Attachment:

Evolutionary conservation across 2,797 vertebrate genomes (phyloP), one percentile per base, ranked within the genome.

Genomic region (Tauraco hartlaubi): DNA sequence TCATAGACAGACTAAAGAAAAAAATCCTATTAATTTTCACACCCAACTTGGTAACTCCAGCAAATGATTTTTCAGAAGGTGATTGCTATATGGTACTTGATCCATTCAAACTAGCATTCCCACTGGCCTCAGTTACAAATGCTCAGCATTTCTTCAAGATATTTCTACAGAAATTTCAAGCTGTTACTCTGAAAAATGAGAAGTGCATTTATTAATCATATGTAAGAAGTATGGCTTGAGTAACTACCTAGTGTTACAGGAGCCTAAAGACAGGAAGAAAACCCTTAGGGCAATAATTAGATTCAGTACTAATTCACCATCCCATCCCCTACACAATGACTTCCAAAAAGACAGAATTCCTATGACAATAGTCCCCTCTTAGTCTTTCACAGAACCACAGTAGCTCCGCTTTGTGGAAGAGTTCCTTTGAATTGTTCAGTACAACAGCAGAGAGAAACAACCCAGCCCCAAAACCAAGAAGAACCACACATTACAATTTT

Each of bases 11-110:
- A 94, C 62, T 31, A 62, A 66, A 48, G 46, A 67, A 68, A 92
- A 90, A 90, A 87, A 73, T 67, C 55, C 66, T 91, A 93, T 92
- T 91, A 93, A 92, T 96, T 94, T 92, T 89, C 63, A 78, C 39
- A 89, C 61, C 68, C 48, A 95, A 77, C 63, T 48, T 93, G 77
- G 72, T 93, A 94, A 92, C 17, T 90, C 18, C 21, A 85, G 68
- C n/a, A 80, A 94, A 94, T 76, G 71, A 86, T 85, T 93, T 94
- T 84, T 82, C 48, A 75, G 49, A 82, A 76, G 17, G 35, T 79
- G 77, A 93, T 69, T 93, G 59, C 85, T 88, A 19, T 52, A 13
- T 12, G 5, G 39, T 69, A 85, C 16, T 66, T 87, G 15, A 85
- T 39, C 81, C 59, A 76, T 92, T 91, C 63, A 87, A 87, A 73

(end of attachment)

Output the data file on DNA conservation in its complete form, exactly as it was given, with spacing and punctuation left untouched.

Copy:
Evolutionary conservation across 2,797 vertebrate genomes (phyloP), one percentile per base, ranked within the genome.

Genomic region (Tauraco hartlaubi): DNA sequence TCATAGACAGACTAAAGAAAAAAATCCTATTAATTTTCACACCCAACTTGGTAACTCCAGCAAATGATTTTTCAGAAGGTGATTGCTATATGGTACTTGATCCATTCAAACTAGCATTCCCACTGGCCTCAGTTACAAATGCTCAGCATTTCTTCAAGATATTTCTACAGAAATTTCAAGCTGTTACTCTGAAAAATGAGAAGTGCATTTATTAATCATATGTAAGAAGTATGGCTTGAGTAACTACCTAGTGTTACAGGAGCCTAAAGACAGGAAGAAAACCCTTAGGGCAATAATTAGATTCAGTACTAATTCACCATCCCATCCCCTACACAATGACTTCCAAAAAGACAGAATTCCTATGACAATAGTCCCCTCTTAGTCTTTCACAGAACCACAGTAGCTCCGCTTTGTGGAAGAGTTCCTTTGAATTGTTCAGTACAACAGCAGAGAGAAACAACCCAGCCCCAAAACCAAGAAGAACCACACATTACAATTTT

Each of bases 11-110:
- A 94, C 62, T 31, A 62, A 66, A 48, G 46, A 67, A 68, A 92
- A 90, A 90, A 87, A 73, T 67, C 55, C 66, T 91, A 93, T 92
- T 91, A 93, A 92, T 96, T 94, T 92, T 89, C 63, A 78, C 39
- A 89, C 61, C 68, C 48, A 95, A 77, C 63, T 48, T 93, G 77
- G 72, T 93, A 94, A 92, C 17, T 90, C 18, C 21, A 85, G 68
- C n/a, A 80, A 94, A 94, T 76, G 71, A 86, T 85, T 93, T 94
- T 84, T 82, C 48, A 75, G 49, A 82, A 76, G 17, G 35, T 79
- G 77, A 93, T 69, T 93, G 59, C 85, T 88, A 19, T 52, A 13
- T 12, G 5, G 39, T 69, A 85, C 16, T 66, T 87, G 15, A 85
- T 39, C 81, C 59, A 76, T 92, T 91, C 63, A 87, A 87, A 73